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Lehigh Carbon Community College

Honoring Poet George Scarbrough

George Scarbrough Appalachian and Southern American Poet

Appalachian poetry lost a major voice when Tennessee poet George Scarbrough passed away in 2008. Interest in Scarbrough’s work is experiencing a revival, and Reinhardt University is pleased to be at the forefront as the home of the George Scarbrough Center for Southern and Appalachian Literature. The Scarbrough Center is an archive for the papers, books, and memorabilia from Scarbrough’s estate, and aspires to provide scholars with access to materials relating to the Tennessee-born poet, and encourage interest in his work.

Scarbrough was born in 1915 in Patty, a small community in Polk County, Tennessee, the third of seven children in a family of sharecroppers. Despite the family’s poverty, Scarbrough was able to pursue a college education, first at the University of Tennessee, next at the University of the South at Sewanee, and finally at Lincoln Memorial University. He completed a Master of Arts in Literature at the University of Tennessee, Knoxville.

Scarbrough received many accolades for his writing throughout his lifetime. He has been honored with a PEN American Branch Grant, two Carnegie Fund grants, a Borestone Mountain Award, a Fellowship of Southern Writers’ James Still Award for Writing of the Appalachian South and an induction in the East Tennessee Writers Hall of Fame, among many others.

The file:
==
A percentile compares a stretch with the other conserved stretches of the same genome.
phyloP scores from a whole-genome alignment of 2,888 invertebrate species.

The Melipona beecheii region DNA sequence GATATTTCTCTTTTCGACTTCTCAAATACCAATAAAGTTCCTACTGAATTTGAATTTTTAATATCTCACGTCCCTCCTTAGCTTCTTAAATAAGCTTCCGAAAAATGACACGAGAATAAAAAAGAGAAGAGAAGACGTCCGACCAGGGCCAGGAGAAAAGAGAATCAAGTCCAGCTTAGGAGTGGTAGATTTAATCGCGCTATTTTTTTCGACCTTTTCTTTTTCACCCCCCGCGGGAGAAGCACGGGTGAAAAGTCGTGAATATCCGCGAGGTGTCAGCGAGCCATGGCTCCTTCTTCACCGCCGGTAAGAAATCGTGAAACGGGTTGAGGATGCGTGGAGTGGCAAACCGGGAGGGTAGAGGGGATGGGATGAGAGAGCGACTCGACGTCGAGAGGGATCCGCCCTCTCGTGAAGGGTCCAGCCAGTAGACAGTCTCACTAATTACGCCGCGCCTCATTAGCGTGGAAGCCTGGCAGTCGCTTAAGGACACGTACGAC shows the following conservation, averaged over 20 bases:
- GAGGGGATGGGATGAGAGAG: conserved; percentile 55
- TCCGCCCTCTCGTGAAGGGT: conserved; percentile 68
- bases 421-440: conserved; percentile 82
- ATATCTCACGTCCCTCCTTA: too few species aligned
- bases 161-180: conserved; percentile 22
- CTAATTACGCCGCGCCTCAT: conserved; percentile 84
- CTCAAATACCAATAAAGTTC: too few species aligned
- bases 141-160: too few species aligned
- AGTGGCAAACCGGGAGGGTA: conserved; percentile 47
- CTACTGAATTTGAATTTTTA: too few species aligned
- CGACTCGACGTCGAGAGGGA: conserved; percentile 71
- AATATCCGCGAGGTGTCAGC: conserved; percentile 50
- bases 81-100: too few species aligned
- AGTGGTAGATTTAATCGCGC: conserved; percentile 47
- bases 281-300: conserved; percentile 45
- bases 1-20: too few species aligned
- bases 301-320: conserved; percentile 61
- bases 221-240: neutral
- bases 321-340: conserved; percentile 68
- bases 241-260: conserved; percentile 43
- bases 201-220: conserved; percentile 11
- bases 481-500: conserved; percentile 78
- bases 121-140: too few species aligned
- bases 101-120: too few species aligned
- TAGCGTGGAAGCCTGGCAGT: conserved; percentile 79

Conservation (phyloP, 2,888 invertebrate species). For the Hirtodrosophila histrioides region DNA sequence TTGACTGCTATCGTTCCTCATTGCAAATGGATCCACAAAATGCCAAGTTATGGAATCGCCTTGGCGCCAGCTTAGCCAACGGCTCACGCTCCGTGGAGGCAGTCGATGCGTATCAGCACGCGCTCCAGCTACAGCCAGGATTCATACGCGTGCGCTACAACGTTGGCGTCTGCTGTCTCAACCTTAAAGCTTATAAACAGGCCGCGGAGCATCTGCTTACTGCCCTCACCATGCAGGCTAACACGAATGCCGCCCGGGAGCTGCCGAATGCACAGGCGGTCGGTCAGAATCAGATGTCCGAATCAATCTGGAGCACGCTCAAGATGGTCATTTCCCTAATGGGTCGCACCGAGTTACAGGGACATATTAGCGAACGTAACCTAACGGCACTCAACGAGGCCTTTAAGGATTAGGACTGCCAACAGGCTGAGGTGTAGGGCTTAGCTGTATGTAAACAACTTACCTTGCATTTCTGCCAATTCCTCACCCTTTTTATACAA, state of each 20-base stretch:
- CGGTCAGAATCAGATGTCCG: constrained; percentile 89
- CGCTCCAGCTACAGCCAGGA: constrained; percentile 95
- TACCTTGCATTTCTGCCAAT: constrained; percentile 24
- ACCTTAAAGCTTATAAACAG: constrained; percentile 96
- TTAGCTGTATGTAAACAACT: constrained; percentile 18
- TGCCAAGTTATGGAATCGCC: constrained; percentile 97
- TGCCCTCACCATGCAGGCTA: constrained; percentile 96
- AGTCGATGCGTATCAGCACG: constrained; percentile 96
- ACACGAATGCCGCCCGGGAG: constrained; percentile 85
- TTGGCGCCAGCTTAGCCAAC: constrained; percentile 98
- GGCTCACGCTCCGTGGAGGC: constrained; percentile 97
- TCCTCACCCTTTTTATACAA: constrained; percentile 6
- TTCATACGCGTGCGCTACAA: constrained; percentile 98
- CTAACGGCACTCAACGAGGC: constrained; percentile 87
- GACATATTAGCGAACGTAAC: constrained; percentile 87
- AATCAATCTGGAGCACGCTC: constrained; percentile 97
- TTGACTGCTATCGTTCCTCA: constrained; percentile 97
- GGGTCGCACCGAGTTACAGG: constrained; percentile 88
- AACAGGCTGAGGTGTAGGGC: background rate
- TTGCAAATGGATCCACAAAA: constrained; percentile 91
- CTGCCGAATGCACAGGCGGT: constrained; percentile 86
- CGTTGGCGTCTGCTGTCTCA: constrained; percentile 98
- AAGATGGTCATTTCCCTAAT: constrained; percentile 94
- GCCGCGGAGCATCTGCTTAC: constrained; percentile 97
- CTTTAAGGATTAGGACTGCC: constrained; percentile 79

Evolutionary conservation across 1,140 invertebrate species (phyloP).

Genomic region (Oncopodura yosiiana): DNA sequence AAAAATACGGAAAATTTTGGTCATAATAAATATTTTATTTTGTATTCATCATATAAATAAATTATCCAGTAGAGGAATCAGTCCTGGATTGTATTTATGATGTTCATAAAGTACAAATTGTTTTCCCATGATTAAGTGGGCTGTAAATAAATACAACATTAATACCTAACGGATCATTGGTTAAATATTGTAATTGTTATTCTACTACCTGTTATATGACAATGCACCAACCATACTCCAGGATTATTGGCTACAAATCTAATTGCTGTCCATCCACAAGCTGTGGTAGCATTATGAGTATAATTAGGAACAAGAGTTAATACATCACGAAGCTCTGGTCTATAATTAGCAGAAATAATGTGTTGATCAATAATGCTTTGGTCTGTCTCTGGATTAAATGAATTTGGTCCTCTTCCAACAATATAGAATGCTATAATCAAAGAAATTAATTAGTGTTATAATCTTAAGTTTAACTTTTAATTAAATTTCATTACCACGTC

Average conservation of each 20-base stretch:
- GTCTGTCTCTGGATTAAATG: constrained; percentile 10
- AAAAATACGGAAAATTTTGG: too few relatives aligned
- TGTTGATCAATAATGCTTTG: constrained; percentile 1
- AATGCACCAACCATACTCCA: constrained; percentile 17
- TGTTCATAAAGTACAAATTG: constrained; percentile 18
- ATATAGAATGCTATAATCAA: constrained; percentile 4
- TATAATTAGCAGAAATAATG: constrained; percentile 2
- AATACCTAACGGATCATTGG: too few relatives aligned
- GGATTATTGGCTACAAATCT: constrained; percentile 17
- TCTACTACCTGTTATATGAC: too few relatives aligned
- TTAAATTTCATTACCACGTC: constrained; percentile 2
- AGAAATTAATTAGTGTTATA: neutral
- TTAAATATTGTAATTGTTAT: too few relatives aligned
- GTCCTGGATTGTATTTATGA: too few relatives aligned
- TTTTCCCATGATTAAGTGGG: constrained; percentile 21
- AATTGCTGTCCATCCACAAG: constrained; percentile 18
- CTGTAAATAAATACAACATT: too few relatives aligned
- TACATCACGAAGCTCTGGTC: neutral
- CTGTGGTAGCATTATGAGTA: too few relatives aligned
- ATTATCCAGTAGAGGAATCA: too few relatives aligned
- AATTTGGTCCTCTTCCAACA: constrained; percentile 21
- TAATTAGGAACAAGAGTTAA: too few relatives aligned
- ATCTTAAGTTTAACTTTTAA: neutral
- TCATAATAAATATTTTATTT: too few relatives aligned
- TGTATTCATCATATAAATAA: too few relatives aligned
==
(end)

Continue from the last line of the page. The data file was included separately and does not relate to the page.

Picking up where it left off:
At Sewanee, he received a scholarship to help edit “The Sewanee Review” and published some of his first poems in that journal. Scarbrough went on to publish five major books of poetry: “Tellico Blue,” “The Course Is Upward,” “Invitation to Kim,” “New and Selected Poems,” and “Under the Lemon Tree.” He also published the novel “A Summer Ago,” based on his early life in Polk County. His early books were published by Dutton, while the later books were published by Iris Press. His poems appeared in over 65 journals, including over 20 poems in “Poetry,” accessible online at

Scarbrough’s poetry will enhance Reinhardt’s MFA in Creative Writing program, which spends a great deal of time focusing on writers who were inspired by the South. “Having such a prestigious poet’s life’s work is a remarkable gift to the University,” said Bill Walsh, director of the MFA in Creative Writing program. “To be the stewards of his poetry, it is a responsibility everyone takes seriously,” said Walsh. “We hope to bring a renewed awareness to such a distinguished writer. I think it is safe to say that all of us involved are focused on promoting this wonderful poet, to bring his life’s work back into the public eye.”